"Overall, we are on a good path"

Interview with Marion Paroli, Head of ESG Real Estate, Wealthcap

Ms Paroli, what is the importance of ESG for Wealthcap's real estate investment strategy in general? 

Sustainability in its many dimensions is an important pillar in our investment strategy. Our strategic approach is "Future Invest". This means that as a long-term oriented asset and investment manager, we focus on capital investments that will still be competitive years and decades from now and can offer investors stable and predictable returns. From this perspective, sustainability must play a central role in real estate investments, because without taking relevant ESG criteria into account, it is already becoming increasingly difficult to attract those creditworthy tenants with long contract terms who can secure stable returns in the long term.

In addition, investors are increasingly insisting on the sustainability of their assets - both investors in the funds and potential buyers - should an exit be planned after a long holding period. And last but not least, we ourselves would like to contribute to a more sustainable economy, be it in environmental and climate protection or in a variety of social and governance issues. In order to meet this requirement at all levels - from our own processes and the products to the fund assets - we have appointed a ten-member ESG team this year.


What role does ESG play in the valuation of real estate? 

Numerous factors flow into real estate valuation, from the location, the price level at the site and the building substance to rental contracts and vacancy risk. At the end of the day, however, it is the long-term and risk-adjusted returns that are the deciding factor. Since both the lettability and the quality of the leases increase for sustainable properties, ESG compliance does in fact indirectly exert an increasing influence on the valuation.


What data is taken into account, and are there standards that can be used as a guide?  

There is no fixed procedure that could be used to define the percentage by which the valuation of a property changes if a certain sustainability certificate is available. The real estate asset class would be far too heterogeneous for that. In official valuation procedures, it is the appraiser's judgement that counts, and he or she also takes into account the income potential and lettability - and thus indirectly ESG criteria also flow into the valuation to varying degrees.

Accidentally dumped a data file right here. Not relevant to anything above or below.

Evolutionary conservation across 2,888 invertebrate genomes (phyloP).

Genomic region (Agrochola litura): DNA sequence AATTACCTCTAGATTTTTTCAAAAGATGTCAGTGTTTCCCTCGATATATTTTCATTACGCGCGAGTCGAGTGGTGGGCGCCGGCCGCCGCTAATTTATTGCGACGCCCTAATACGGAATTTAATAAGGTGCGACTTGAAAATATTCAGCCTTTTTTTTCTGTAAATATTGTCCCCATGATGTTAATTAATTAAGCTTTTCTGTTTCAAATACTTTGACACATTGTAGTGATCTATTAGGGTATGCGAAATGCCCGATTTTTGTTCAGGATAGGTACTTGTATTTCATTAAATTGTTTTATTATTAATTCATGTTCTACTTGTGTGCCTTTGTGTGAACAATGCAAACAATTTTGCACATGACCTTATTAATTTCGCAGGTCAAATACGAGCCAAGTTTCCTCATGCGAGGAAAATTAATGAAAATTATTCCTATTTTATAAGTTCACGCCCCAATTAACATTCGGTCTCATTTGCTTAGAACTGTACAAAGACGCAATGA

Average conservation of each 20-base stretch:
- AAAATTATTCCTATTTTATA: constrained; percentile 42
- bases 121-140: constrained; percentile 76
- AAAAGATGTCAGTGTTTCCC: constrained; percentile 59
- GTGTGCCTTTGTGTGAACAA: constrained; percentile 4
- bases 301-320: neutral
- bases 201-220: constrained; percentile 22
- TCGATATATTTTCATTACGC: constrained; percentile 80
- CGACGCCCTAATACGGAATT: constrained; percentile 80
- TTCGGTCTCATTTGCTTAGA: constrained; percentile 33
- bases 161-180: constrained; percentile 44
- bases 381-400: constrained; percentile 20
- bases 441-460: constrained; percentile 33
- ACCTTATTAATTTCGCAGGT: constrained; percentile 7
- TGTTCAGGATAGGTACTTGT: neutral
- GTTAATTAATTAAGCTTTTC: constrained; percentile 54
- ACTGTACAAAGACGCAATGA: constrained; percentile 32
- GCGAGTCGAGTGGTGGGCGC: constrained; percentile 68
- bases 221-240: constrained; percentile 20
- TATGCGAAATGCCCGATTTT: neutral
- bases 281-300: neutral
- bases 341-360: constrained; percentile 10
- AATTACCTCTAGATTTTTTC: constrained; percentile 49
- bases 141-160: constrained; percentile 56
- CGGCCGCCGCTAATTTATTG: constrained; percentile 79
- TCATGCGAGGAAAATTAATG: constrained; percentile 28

There are some sustainability certificates that have become established on the market, especially LEED, BREEAM or the DGNB. Some parameters can easily be measured quantitatively, for example energy consumption. At the portfolio or fund level, sustainability criteria are increasingly being included in the rating agencies' assessment, or there is a separate sustainability rating. However, this usually does not evaluate the individual assets, but the overall strategy. There is no binding industry standard.


What part does the projected lifespan of buildings play in their ecological footprint? Or to put it another way: aren't we often constructing buildings for far too short a time period?

Lifespan is a very important criterion that unfortunately often receives too little attention. For example, almost all relevant certifications pay attention to the use of sustainable building materials. But the ecological footprint is not served if the building has to be completely demolished after 35 years. Materials should therefore also be long-lasting, but above all the utilisation concept of a property should be as flexible as possible.

With a lot of creativity and a little patience, we have seen that it can be done differently, for example at the BayWa headquarters in Munich: The somewhat aging high-rise building from the 1960s was transformed into a gem and placed in a Wealthcap fund. I also notice that the real estate industry has learned and improved on this topic. Overall, we are on a good path.